Psychedelics Could Trigger A ‘Paradigm Shift’ In Mental Health Care

Is American medicine on the brink of a psychedelic revolution?

It’s seeming more and more likely. A scientific review of the existing research into the therapeutic applications of psychedelics, published last week in the Canadian Medical Association Journal, highlights the enormous potential of substances like LSD, psilocybin (hallucinogenic mushrooms) and MDMA (the active ingredient in Ecstasy) for treating a host of mental health issues, including post-traumatic stress disorder, addiction, anxiety associated with terminal illness and depression.

While the research is still young, the small, preliminary studies highlighted in the review have shown that positive results can come from short courses — or even single sessions — of psychedelic-assisted psychotherapy.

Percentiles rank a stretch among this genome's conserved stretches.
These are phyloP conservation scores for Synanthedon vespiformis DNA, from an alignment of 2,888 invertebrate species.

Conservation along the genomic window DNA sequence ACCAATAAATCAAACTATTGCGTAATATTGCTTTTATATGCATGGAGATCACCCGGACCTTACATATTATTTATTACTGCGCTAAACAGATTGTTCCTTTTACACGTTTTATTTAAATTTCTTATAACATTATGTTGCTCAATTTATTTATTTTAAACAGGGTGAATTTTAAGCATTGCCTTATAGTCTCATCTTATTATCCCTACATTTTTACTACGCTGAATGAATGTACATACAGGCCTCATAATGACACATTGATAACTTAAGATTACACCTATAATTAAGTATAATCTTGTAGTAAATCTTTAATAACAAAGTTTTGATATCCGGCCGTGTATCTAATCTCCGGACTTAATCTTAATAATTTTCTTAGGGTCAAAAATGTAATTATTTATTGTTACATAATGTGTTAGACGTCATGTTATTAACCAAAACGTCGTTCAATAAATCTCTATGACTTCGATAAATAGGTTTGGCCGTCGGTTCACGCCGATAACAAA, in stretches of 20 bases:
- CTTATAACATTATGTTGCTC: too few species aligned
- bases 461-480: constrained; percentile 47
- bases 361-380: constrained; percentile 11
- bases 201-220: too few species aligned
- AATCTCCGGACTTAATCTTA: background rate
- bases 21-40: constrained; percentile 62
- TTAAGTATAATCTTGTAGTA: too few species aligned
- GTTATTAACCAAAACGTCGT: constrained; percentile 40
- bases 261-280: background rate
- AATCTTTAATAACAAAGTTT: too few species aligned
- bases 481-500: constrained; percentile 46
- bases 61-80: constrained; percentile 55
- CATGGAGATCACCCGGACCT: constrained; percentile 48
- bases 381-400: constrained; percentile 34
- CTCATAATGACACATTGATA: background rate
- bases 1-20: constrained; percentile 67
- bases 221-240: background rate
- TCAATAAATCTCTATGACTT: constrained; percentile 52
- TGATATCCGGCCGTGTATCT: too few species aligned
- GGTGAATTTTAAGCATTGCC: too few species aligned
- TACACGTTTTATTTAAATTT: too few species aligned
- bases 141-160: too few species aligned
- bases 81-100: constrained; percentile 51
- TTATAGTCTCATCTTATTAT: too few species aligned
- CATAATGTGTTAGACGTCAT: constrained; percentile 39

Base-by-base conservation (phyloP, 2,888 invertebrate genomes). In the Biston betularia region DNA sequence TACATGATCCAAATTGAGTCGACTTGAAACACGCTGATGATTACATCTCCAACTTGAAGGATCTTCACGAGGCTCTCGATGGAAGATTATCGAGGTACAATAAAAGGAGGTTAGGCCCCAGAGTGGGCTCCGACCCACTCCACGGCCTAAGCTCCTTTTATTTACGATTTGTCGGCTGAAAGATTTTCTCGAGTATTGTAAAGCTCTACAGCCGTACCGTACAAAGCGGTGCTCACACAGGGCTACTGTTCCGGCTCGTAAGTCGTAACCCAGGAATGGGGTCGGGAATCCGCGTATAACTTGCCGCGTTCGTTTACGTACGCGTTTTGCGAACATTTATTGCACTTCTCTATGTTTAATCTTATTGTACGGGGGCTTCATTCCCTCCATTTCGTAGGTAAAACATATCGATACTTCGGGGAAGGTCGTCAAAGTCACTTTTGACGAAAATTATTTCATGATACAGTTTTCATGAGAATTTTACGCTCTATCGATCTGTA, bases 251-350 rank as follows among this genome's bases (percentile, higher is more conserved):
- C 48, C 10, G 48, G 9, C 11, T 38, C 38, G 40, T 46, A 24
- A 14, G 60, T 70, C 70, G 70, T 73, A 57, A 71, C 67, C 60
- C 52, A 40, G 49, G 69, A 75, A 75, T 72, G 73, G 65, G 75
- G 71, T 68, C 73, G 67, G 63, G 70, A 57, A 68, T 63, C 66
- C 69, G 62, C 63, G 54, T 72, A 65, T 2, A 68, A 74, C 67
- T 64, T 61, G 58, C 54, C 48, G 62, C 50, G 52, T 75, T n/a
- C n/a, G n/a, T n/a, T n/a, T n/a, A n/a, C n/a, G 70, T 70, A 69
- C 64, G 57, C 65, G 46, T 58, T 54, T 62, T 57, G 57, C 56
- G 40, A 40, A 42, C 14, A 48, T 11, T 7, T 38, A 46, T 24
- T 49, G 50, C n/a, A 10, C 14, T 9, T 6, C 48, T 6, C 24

“The studies are showing big effects,” Dr. Matthew Johnson, a behavioral pharmacologist at Johns Hopkins University and one of the study’s authors, told The Huffington Post. “The exciting thing isn’t just that these drugs work for something that we already have treatment for. It’s that they’re getting big effects on disorders for which we have very poor treatment.”

HuffPost Science caught up with Johnson, who has conducted extensive research on the therapeutic applications of psilocybin and other hallucinogens, to learn more about how psychedelics could fundamentally change the way we treat mental illness.

Some people are calling psychedelics a “paradigm shift” in mental health care. Do you agree?

“Paradigm shift” is an appropriate term. It’s often overused in science, but this really is the case. There are fundamental differences in the approach of existing medication and psychedelic treatments, so that’s why we call it a different paradigm.

This is truly medication-facilitated therapy. So much of the data suggests that it’s the nature of the subjective experience that one has while under the effects of the substances that determines the long-term benefits — it’s —> Read More